Nemeth’s experiment devised a way of escaping this trap. Pairs of subjects were shown a series of color slides in various shades of blue and asked to identify the colors. Sometimes one of the pair was actually a lab assistant instructed by Nemeth to provide a wrong answer. After a few minutes, the pairs were asked to free-associate about the colors they had seen. People who had been exposed to inaccurate descriptions came up with associations that were far more original. Instead of saying that “blue” reminded them of “sky,” they came up with “jazz” and “berry pie.” The obvious answer had stopped being their only answer. Even when alternative views are clearly wrong, being exposed to them still expands our creative potential. In a way, the power of dissent is the power of surprise. After hearing someone shout out an errant answer, we work to understand it, which causes us to reassess our initial assumptions and try out new perspectives. “Authentic dissent can be difficult, but it’s always invigorating,” Nemeth says. “It wakes us right up.”
Criticism allows people to dig below the surface of the imagination and come up with collective ideas that aren’t predictable. And recognizing the importance of conflicting perspectives in a group raises the issue of what kinds of people will work together best. Brian Uzzi, a sociologist at Northwestern, has spent his career trying to find what the ideal composition of a team would look like. Casting around for an industry to study that would most clearly show the effects of interaction, he hit on Broadway musicals. He’d grown up in New York City and attended his first musical at the age of nine. “I went to see ‘Hair,’ ” Uzzi recalls. “I remember absolutely nothing about the music, but I do remember the nude scene. That just about blew my mind. I’ve been a fan of Broadway ever since.”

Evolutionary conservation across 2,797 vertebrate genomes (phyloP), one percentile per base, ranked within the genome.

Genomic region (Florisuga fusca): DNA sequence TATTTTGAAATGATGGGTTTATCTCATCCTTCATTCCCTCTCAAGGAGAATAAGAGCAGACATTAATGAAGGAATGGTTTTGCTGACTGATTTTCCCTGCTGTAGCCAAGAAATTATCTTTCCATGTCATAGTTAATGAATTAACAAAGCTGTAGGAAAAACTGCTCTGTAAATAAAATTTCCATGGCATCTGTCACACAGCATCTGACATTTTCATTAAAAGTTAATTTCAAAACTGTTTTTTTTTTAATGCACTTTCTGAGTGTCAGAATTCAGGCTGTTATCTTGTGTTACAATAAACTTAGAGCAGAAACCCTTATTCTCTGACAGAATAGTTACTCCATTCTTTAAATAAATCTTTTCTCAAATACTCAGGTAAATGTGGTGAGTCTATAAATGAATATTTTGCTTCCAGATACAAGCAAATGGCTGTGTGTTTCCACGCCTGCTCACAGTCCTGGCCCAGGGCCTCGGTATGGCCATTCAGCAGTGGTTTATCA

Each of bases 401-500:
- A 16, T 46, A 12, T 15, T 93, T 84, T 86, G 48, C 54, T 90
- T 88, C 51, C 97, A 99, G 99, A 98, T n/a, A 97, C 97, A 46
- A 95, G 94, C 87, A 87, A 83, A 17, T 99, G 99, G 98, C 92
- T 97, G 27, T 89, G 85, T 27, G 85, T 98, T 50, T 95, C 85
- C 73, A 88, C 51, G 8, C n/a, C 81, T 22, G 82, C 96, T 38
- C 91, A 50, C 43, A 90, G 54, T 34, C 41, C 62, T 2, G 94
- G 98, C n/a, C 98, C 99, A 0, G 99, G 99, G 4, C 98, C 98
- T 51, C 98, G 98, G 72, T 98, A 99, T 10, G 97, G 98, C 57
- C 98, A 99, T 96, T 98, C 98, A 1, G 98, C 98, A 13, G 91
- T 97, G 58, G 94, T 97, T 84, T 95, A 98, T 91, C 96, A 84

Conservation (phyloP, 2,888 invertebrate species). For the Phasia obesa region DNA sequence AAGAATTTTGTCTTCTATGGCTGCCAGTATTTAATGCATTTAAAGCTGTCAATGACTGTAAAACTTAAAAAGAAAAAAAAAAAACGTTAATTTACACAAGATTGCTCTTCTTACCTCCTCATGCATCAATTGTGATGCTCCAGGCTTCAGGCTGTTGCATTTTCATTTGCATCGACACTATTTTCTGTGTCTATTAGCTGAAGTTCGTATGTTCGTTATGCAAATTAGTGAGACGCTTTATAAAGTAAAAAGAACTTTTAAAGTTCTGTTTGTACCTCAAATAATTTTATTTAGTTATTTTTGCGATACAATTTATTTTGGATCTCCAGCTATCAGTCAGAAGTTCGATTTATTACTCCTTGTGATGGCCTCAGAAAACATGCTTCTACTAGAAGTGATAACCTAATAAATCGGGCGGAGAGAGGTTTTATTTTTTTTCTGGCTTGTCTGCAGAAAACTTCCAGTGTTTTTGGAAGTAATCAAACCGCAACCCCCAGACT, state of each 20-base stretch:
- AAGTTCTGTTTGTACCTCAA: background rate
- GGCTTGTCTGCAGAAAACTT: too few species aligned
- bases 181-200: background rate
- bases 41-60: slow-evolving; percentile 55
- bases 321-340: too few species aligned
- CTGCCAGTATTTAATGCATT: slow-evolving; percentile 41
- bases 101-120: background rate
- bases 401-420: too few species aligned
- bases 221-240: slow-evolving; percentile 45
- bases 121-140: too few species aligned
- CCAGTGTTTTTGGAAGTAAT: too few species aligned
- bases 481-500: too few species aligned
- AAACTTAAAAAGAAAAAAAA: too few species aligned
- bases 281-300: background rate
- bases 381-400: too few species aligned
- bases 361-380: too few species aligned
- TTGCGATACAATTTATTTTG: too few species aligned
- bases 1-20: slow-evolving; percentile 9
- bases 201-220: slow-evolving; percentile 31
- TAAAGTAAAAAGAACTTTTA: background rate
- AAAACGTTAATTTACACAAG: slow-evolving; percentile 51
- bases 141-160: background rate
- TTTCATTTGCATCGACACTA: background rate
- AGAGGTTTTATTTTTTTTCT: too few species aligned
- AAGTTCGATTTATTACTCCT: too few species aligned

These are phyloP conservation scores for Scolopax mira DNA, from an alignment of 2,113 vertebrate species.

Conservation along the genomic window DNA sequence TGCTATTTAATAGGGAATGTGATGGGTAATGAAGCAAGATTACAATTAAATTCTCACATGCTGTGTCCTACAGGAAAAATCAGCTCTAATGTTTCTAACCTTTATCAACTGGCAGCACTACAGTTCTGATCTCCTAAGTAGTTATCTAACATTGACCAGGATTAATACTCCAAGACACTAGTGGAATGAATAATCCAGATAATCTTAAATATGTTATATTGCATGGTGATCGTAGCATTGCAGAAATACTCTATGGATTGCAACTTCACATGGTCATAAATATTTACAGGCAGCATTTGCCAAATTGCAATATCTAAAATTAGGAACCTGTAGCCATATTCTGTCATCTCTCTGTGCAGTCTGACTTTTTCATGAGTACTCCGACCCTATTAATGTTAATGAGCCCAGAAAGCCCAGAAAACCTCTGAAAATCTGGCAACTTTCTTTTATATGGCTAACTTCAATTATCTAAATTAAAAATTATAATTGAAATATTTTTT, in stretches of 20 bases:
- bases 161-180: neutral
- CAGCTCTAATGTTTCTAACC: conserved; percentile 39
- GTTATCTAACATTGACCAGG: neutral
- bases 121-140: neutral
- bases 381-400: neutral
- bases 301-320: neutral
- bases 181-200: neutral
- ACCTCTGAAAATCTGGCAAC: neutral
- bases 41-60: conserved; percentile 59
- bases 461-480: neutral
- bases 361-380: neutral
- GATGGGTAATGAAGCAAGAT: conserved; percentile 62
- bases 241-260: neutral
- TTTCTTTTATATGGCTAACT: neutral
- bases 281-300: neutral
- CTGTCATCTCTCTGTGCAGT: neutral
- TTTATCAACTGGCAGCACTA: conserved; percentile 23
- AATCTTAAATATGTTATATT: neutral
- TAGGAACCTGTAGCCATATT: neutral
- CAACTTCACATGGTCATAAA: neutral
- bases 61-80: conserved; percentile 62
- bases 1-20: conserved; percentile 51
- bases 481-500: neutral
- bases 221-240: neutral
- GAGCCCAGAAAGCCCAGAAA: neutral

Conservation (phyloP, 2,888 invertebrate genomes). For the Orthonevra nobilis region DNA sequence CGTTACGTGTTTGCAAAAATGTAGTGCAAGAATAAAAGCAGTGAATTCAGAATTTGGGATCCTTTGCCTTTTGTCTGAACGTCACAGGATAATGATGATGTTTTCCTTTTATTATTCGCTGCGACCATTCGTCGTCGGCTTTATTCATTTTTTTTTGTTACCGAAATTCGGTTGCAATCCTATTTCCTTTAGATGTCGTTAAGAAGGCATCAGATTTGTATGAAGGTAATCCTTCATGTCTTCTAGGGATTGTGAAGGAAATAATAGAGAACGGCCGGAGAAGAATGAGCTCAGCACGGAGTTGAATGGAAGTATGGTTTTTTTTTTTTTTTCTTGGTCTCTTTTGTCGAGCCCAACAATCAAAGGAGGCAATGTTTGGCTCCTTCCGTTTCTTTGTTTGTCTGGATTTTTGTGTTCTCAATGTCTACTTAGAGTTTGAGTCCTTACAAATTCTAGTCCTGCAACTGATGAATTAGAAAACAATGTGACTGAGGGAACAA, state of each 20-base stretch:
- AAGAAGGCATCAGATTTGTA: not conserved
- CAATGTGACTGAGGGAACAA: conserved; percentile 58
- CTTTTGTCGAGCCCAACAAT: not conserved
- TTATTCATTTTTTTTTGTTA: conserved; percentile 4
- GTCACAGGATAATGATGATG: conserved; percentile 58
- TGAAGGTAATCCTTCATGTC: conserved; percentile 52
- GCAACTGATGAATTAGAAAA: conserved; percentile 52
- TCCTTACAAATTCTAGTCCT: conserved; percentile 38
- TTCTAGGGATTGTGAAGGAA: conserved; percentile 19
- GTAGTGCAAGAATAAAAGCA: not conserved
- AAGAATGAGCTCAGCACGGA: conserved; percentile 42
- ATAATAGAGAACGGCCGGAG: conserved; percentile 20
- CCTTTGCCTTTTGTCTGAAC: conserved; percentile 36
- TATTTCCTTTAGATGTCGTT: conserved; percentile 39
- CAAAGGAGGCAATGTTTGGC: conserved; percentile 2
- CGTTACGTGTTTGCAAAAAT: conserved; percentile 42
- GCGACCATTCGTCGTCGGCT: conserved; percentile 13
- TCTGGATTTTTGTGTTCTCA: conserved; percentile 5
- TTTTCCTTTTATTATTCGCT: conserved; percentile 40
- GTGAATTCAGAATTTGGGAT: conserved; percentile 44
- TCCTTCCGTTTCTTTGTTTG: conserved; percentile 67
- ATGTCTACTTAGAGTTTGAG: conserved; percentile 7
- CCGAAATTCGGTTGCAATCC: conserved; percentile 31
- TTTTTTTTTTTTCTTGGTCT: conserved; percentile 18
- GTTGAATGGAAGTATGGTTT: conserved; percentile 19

Uzzi sees musicals as a model of group creativity. “Nobody creates a Broadway musical by themselves,” he said. “The production requires too many different kinds of talent.” A composer has to write songs with a lyricist and a librettist; a choreographer has to work with a director, who is probably getting notes from the producers.